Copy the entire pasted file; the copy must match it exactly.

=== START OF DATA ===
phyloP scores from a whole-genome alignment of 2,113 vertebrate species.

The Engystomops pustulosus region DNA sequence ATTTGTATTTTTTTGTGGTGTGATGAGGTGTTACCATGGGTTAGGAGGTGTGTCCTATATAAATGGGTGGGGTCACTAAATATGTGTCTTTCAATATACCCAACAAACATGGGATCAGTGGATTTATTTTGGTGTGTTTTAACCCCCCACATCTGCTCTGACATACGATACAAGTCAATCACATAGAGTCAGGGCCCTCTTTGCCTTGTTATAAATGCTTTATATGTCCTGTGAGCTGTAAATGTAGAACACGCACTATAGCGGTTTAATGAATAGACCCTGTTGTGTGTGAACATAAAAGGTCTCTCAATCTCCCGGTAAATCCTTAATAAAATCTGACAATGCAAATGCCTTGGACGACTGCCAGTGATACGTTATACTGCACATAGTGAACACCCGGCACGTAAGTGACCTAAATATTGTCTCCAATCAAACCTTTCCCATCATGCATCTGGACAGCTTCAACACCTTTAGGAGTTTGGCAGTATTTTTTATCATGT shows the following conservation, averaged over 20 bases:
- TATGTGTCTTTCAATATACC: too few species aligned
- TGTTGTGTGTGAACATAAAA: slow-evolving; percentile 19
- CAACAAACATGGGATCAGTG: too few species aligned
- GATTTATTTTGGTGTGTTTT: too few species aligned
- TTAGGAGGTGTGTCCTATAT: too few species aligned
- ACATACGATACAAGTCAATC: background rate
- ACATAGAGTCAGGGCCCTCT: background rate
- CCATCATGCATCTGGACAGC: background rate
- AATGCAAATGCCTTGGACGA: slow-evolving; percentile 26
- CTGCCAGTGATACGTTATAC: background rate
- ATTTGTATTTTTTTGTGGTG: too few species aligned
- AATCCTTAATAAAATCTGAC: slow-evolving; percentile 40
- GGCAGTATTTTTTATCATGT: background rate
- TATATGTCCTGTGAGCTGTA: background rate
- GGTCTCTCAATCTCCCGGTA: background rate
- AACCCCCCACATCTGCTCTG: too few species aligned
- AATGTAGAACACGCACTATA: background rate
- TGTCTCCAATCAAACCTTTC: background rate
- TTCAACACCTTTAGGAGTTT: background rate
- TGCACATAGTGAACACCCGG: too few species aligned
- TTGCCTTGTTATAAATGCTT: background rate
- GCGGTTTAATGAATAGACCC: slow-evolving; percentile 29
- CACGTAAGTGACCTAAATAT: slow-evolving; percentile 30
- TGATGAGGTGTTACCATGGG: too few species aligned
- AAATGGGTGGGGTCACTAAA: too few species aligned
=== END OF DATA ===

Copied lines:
phyloP scores from a whole-genome alignment of 2,113 vertebrate species.

The Engystomops pustulosus region DNA sequence ATTTGTATTTTTTTGTGGTGTGATGAGGTGTTACCATGGGTTAGGAGGTGTGTCCTATATAAATGGGTGGGGTCACTAAATATGTGTCTTTCAATATACCCAACAAACATGGGATCAGTGGATTTATTTTGGTGTGTTTTAACCCCCCACATCTGCTCTGACATACGATACAAGTCAATCACATAGAGTCAGGGCCCTCTTTGCCTTGTTATAAATGCTTTATATGTCCTGTGAGCTGTAAATGTAGAACACGCACTATAGCGGTTTAATGAATAGACCCTGTTGTGTGTGAACATAAAAGGTCTCTCAATCTCCCGGTAAATCCTTAATAAAATCTGACAATGCAAATGCCTTGGACGACTGCCAGTGATACGTTATACTGCACATAGTGAACACCCGGCACGTAAGTGACCTAAATATTGTCTCCAATCAAACCTTTCCCATCATGCATCTGGACAGCTTCAACACCTTTAGGAGTTTGGCAGTATTTTTTATCATGT shows the following conservation, averaged over 20 bases:
- TATGTGTCTTTCAATATACC: too few species aligned
- TGTTGTGTGTGAACATAAAA: slow-evolving; percentile 19
- CAACAAACATGGGATCAGTG: too few species aligned
- GATTTATTTTGGTGTGTTTT: too few species aligned
- TTAGGAGGTGTGTCCTATAT: too few species aligned
- ACATACGATACAAGTCAATC: background rate
- ACATAGAGTCAGGGCCCTCT: background rate
- CCATCATGCATCTGGACAGC: background rate
- AATGCAAATGCCTTGGACGA: slow-evolving; percentile 26
- CTGCCAGTGATACGTTATAC: background rate
- ATTTGTATTTTTTTGTGGTG: too few species aligned
- AATCCTTAATAAAATCTGAC: slow-evolving; percentile 40
- GGCAGTATTTTTTATCATGT: background rate
- TATATGTCCTGTGAGCTGTA: background rate
- GGTCTCTCAATCTCCCGGTA: background rate
- AACCCCCCACATCTGCTCTG: too few species aligned
- AATGTAGAACACGCACTATA: background rate
- TGTCTCCAATCAAACCTTTC: background rate
- TTCAACACCTTTAGGAGTTT: background rate
- TGCACATAGTGAACACCCGG: too few species aligned
- TTGCCTTGTTATAAATGCTT: background rate
- GCGGTTTAATGAATAGACCC: slow-evolving; percentile 29
- CACGTAAGTGACCTAAATAT: slow-evolving; percentile 30
- TGATGAGGTGTTACCATGGG: too few species aligned
- AAATGGGTGGGGTCACTAAA: too few species aligned